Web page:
MacIver News Service | February 1, 2018
By M.D. Kittle
MADISON, Wis. – Dean Knudson authored the bill that disbanded the state Government Accountability Board and created its successors, the separate Ethics and Elections commissions.
So the former Republican lawmaker from Hudson is a pretty good authority on what the GOP-led Legislature intended when it got rid of the troubled “nonpartisan” GAB and replaced it with the commissions.
In recent days Knudson has been crystal clear on what his bill did not do: Give the state Elections Commission the authority to thumb its nose at the state Senate.
But that’s precisely what the commission did in openly defying the Senate’s vote last week to reject the confirmation of interim administrator Michael Haas.
The party-line vote seemed to end the year-and-a-half tenures of Haas and Ethics Commission interim chief Brian Bell.
But the Elections Commission, on a 4-2 vote (with one Republican joining the panel’s three Democrats) effectively said the Senate can pound sand, that the commission has the authority to name any administrator it wants – and it wants Haas.
The majority GOP doesn’t want Haas, an agent in the unconstitutional John Doe investigation into dozens of conservative groups and Gov. Scott Walker’s campaign. Their vote to reject him made that clear.
Knudson, one of three Republican members of the commission he helped to create believes the message was clear. He supported Haas up until just after the Senate called the vote.
Last week – and again on Wednesday – Knudson implored his fellow commissioners to see the writing on the wall, to move on and appoint a truly new interim administrator while the commission seeks a permanent, qualified Elections chief. The majority failed to heed his warning. They’re staying with Haas, for now, even as the bureaucrat has officially been demoted by the state Department of Administration and as Republicans warn that Haas has no legal standing as administrator.
Knudson addressed those issues and others Wednesday in an interview with MacIver News Service.
M: Your comment last week was pretty clear, that this was no longer a matter of the commission’s confidence in Mr. Haas. It was the Senate’s decision to make. Are you concerned about the potential that Elections decisions signed off on by Mr. Haas, or his involvement in them, may be challenged at the court level?
K: The commission has delegated certain authorities and duties to the administrator. I think during this period while Mr. Haas serves as administrator it will be incumbent on the chairman to make sure that he and the commission have essentially signed off on important decisions that might be subject to challenge. It would be far cleaner and better for us just to move on with a new interim administrator who doesn’t have a cloud hanging over them.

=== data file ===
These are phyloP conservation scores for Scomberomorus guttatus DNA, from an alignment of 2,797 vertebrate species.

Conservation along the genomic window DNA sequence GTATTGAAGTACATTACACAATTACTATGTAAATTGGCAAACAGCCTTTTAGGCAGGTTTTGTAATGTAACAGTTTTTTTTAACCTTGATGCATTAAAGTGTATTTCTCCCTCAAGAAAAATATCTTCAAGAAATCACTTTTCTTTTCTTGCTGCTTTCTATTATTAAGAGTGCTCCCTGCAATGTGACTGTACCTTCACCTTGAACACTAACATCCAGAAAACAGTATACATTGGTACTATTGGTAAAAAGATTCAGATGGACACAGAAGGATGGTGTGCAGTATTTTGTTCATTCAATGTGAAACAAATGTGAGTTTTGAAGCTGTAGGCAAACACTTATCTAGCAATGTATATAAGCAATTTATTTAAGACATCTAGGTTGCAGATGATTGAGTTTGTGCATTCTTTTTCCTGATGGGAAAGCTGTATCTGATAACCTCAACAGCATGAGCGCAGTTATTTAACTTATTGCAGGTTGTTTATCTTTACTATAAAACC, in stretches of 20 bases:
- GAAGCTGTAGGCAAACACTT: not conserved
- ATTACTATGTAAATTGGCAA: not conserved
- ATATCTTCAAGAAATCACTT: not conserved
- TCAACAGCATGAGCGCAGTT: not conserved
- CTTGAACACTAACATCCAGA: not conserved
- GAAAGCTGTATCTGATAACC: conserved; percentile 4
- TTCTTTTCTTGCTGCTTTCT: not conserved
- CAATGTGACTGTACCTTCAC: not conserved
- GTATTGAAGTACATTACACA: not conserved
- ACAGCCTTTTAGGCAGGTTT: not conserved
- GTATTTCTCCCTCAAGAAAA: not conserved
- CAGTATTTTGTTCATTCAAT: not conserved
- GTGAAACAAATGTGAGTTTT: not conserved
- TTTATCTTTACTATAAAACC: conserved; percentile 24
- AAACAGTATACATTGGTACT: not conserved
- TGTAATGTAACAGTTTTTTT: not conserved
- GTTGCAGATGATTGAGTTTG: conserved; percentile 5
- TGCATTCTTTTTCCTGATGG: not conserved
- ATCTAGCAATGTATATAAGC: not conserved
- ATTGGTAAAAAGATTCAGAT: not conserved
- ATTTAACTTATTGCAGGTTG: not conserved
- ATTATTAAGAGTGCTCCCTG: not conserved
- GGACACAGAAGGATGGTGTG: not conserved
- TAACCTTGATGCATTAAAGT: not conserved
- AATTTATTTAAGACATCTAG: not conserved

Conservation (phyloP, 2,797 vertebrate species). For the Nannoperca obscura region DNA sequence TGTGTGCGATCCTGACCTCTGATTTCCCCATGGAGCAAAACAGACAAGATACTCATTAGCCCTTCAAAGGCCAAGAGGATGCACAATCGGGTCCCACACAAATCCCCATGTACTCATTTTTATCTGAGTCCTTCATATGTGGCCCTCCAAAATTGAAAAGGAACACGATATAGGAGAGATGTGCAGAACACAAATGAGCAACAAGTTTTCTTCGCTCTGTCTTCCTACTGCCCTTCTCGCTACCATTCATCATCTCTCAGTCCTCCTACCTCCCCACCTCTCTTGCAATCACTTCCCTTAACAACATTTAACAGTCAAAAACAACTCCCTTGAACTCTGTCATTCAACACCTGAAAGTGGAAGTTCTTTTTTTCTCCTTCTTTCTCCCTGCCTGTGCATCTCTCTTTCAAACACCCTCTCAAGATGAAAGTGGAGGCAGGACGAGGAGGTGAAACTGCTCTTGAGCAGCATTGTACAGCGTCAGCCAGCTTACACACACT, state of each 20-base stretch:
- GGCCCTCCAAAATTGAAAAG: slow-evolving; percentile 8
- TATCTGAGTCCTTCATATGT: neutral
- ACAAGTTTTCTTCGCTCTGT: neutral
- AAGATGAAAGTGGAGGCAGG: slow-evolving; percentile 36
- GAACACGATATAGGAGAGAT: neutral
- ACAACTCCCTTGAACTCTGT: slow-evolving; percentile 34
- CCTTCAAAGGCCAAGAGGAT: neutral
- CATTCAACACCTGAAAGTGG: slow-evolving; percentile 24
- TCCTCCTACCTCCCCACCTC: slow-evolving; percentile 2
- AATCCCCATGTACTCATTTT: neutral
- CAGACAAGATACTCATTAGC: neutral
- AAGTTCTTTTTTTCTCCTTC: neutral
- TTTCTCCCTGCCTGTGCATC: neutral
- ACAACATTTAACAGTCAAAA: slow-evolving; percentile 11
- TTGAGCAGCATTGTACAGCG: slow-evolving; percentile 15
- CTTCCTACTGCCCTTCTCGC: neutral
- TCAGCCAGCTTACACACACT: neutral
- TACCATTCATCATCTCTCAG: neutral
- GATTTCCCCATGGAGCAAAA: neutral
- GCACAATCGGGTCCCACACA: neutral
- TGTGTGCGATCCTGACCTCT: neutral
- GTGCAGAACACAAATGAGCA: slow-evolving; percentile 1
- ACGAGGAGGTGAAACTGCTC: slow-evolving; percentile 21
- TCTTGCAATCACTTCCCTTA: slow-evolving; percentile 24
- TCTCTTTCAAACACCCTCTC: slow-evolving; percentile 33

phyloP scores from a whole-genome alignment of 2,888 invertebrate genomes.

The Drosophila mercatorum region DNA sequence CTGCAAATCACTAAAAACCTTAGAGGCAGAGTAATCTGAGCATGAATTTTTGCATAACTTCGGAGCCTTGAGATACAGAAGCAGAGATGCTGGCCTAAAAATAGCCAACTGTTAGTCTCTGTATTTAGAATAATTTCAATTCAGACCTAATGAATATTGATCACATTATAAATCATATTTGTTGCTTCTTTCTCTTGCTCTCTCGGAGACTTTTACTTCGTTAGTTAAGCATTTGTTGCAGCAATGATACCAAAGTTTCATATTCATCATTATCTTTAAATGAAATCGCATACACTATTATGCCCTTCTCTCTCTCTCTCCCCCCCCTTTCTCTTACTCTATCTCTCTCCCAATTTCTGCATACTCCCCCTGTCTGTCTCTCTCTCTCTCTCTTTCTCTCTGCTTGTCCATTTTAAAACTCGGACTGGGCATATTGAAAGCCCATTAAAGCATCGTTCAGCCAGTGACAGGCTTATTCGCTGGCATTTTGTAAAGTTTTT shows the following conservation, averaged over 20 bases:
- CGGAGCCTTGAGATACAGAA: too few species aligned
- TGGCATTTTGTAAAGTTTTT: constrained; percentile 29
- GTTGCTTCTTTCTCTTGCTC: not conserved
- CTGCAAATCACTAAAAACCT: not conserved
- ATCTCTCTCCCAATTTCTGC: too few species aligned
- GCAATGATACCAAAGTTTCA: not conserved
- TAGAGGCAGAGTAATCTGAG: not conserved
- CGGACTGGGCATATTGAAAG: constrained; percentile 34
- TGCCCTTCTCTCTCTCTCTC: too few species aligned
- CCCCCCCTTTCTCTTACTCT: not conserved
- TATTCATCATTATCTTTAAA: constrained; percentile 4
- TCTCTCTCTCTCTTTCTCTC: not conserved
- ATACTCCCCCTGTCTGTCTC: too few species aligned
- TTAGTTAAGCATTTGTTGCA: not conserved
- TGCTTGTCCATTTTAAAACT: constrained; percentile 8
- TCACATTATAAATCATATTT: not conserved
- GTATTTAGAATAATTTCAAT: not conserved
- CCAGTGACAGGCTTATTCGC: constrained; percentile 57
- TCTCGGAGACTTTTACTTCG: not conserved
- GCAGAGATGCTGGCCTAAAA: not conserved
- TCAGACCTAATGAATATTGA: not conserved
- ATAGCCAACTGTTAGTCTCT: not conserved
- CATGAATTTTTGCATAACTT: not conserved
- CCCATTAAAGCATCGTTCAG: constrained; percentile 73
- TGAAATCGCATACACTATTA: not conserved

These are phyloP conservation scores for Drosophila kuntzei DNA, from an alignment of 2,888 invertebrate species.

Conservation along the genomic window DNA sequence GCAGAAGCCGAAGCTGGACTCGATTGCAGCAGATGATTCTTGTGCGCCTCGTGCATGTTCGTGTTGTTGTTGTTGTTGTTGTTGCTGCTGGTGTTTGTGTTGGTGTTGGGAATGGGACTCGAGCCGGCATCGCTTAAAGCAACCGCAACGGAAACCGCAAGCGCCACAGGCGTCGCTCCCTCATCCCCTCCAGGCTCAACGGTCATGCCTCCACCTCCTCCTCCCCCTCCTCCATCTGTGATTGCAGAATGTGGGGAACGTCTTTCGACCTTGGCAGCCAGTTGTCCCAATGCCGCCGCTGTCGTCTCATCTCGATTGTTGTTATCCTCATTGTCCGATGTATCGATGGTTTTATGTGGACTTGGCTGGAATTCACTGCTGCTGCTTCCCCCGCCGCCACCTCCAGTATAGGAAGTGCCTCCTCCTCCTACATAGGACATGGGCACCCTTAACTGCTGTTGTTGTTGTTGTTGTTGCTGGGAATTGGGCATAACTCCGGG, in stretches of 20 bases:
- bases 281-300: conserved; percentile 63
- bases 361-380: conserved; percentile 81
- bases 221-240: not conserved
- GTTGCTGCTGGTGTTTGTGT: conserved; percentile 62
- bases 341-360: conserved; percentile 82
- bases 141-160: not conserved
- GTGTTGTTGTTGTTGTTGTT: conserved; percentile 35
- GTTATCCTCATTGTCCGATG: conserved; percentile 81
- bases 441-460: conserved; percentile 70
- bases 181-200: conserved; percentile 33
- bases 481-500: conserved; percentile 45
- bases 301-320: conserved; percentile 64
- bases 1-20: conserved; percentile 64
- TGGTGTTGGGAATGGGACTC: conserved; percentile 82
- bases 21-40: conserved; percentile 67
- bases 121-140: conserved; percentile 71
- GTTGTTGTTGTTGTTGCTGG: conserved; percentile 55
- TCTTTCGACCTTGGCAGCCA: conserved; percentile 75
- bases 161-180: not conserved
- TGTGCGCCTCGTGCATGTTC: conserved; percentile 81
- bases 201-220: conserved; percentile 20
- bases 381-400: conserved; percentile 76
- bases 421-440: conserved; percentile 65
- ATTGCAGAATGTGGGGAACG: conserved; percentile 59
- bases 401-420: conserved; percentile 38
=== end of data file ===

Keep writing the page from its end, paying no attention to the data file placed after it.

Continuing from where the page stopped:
M: That’s what you brought up here, is that there is the “cloud” issue, the concern moving forward you don’t have the backing of the Senate, and the Senate does have the constitutional authority to confirm.
K: There is nothing unusual about that. We are an executive branch agency. Our system of checks and balances and divided government is set up that the executive branch often nominates and there’s a legislative confirmation process. And that’s a check. No one who’s being checked likes it when it happens, but that is what happened here – our nominee wasn’t confirmed. It happens. You can debate the merits of that, but I think it will be a hard case to make that that is somehow inappropriate or that system will never work. That system has worked for a long time in our country and it will continue to work a long time after this is all sorted out. There will be executive branch nominees, not just in Wisconsin but in other states, at the federal level, that need to be confirmed by a legislative branch of political, elected officials with their political view of things. And sometimes that means politics gets involved. It’s natural.
M: And it’s not like it’s a divided base here. Every Republican member of the Senate has concerns about Michael Haas. That said, do you believe the commission’s actions over the past several days, to continue to keep Mr. Haas in the interim position, are a negation of the will of the Senate, the will of the people?
K: The senate has done their job. It’s time for us to do our job. Our job is to appoint a new administrator. We can do that on an interim basis, but it will be far better if we find someone who can actually be confirmed. That’s what is ultimately best for voters in Wisconsin who want to see elections run cleanly, smoothly, fairly.